The editorial board of American Art, the Smithsonian American Art Museum’s peer-reviewed journal for new scholarship, has awarded the 2017 Patricia and Phillip Frost Essay Award to Peter Betjemann for his article “The Ends of Time: Abolition, Apocalypse, and Narrativity in Robert S. Duncanson’s Literary Paintings,” which appeared in the fall 2017 issue (vol. 31, no. 3). The jurors praised Betjemann for pushing “beyond the now-standard art-historical interpretations that see the artist translating literary sources into painted narratives that present idyllic scenes untouched by industry and the specter of slavery.”
The Frost Award recognizes excellent scholarship in the field of American art history by honoring an essay, published the previous year in American Art, that advances the understanding of the history of the arts in America and demonstrates original research and fresh ideas. The award, established in 2004, is presented annually to the author of the most distinguished contribution to the journal and carries a $1,000 prize. Funding for this award is made possible through the Patricia and Phillip Frost Endowment.
Each year, a jury of three members of the journal’s editorial board selects the winner from articles published in American Art during the previous calendar year. The 2017 jurors were Martin Berger, associate vice provost for academic affairs and professor of U.S. art and culture at the University of California, Santa Cruz; David Brody, associate professor of design studies at Parsons School of Design; and Rachael Z. DeLue, professor of art history at Princeton University.
The jurors wrote of the prize-winning article, “In Betjemann’s subtle and convincing reading, the painter was an active agent in contemporary debates over slavery, race, and citizenship. Through novel interpretations of Duncanson’s professional life, period conceptions of civility and taste, and close readings of popular engravings, literary works, and the artist’s landscape paintings, Betjemann’s article provides an altogether new way of understanding Duncanson and his art; enriches our understandings of how people of color intervened in the major debates of nineteenth-century America; and contributes significantly to considerations of the era’s literary painting, and thus models a fresh approach to analyzing the complex interrelationship of word and image in period visual culture.”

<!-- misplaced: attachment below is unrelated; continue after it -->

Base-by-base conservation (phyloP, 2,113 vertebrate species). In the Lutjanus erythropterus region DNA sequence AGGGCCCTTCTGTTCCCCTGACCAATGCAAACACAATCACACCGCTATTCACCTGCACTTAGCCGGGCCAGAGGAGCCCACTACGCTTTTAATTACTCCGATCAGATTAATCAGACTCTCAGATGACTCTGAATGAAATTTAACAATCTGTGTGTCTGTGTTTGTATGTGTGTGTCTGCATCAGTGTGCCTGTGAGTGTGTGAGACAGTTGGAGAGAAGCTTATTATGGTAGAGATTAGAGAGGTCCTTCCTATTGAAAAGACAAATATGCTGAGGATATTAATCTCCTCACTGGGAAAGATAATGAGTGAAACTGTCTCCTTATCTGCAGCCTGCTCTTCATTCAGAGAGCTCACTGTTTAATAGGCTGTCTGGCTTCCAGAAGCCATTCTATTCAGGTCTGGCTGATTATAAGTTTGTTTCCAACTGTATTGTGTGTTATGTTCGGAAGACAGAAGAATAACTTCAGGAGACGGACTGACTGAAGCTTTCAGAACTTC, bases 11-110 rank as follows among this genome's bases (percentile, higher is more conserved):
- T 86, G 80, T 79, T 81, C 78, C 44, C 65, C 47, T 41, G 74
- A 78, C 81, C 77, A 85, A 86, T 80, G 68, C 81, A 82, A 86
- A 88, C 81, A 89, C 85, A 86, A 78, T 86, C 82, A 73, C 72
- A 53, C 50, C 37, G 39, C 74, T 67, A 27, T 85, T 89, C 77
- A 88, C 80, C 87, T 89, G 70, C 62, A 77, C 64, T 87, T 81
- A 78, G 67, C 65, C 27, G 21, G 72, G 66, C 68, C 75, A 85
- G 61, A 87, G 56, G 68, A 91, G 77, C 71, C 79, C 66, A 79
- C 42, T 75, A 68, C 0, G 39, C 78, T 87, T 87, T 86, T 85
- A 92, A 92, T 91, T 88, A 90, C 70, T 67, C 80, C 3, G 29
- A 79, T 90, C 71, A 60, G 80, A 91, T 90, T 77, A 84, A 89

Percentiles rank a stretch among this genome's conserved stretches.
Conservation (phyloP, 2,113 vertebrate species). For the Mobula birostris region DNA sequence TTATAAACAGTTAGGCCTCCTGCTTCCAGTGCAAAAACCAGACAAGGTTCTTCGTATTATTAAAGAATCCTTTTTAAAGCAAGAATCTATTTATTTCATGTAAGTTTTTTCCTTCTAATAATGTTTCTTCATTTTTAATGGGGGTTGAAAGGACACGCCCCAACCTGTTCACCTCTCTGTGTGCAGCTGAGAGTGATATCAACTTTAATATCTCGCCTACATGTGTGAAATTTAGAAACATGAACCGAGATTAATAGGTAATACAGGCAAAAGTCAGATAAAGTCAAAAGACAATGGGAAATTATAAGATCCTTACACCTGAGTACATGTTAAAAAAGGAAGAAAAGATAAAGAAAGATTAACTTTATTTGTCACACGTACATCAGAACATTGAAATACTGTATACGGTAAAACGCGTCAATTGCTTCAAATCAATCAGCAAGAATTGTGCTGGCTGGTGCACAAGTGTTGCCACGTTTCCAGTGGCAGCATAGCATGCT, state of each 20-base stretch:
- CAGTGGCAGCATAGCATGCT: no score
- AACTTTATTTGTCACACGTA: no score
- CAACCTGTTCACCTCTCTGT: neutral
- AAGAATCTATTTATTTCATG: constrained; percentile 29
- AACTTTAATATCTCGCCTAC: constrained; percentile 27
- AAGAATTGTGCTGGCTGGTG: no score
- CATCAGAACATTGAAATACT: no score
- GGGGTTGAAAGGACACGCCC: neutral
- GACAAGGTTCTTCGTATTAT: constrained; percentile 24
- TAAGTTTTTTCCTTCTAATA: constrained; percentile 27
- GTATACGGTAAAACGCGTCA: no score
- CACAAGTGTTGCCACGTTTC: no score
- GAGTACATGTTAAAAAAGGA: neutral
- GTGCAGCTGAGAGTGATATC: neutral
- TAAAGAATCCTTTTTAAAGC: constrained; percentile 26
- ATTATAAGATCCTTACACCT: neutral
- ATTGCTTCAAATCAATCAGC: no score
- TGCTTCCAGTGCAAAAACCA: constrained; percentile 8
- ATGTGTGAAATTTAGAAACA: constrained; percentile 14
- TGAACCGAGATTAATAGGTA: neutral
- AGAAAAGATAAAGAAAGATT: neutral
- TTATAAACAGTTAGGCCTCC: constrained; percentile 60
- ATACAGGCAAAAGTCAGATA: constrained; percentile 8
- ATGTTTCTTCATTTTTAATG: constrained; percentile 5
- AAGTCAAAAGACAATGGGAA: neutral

Betjemann is an associate professor of English and the director of the School of Writing, Literature, and Film at Oregon State University. He is the author of Talking Shop: The Language of Craft in an Age of Consumption (University of Virginia Press, 2011), and his articles have been featured in various publications such as Word and Image, American Literary Realism, the Hudson River Valley Review and the Journal of Design History. Currently, he is working on a book in which he argues that literary paintings before the Civil War excavated and expanded upon the sociopolitical nuance of their source texts in highly sophisticated ways, revealing painters as some of the most astute and piercing readers of their day. Betjemann received a doctorate (2004) and a master’s degree (1999) in English from Princeton University and a bachelor’s degree in English from Vassar College in 1995.
The journal American Art is part of the museum’s active publications program, which also includes books and exhibition catalogs. It is produced by the museum’s Research and Scholars Center, which also administers fellowships for predoctoral, postdoctoral and senior scholars and offers unparalleled research databases and extensive photographic collections documenting American art and artists.
Information about subscribing, purchasing single issues or submitting articles to the journal, which is co-published with the University of Chicago Press, is available online, www.press.uchicago.edu/ucp/journals/journal/amart.html. A complete list of past Frost Essay Award winners and additional information about the award are available on the museum’s website, americanart.si.edu/research/awards/frost.
About the Smithsonian American Art Museum
The Smithsonian American Art Museum is the home to one of the most significant and most inclusive collections of American art in the world. Its artworks reveal America’s rich artistic and cultural history from the colonial period to today. The museum’s main building is located at Eighth and G streets N.W., above the Gallery Place/Chinatown Metrorail station. Its Renwick Gallery, a branch museum dedicated to contemporary craft and decorative arts, is located on Pennsylvania Avenue at 17th Street N.W. Both locations are closed temporarily as a public health precaution to help prevent the spread of COVID-19. Follow the museum on Facebook, Instagram, Twitter and YouTube. Smithsonian information: (202) 633-1000. Museum information (recorded): (202) 633-7970. Website: americanart.si.edu.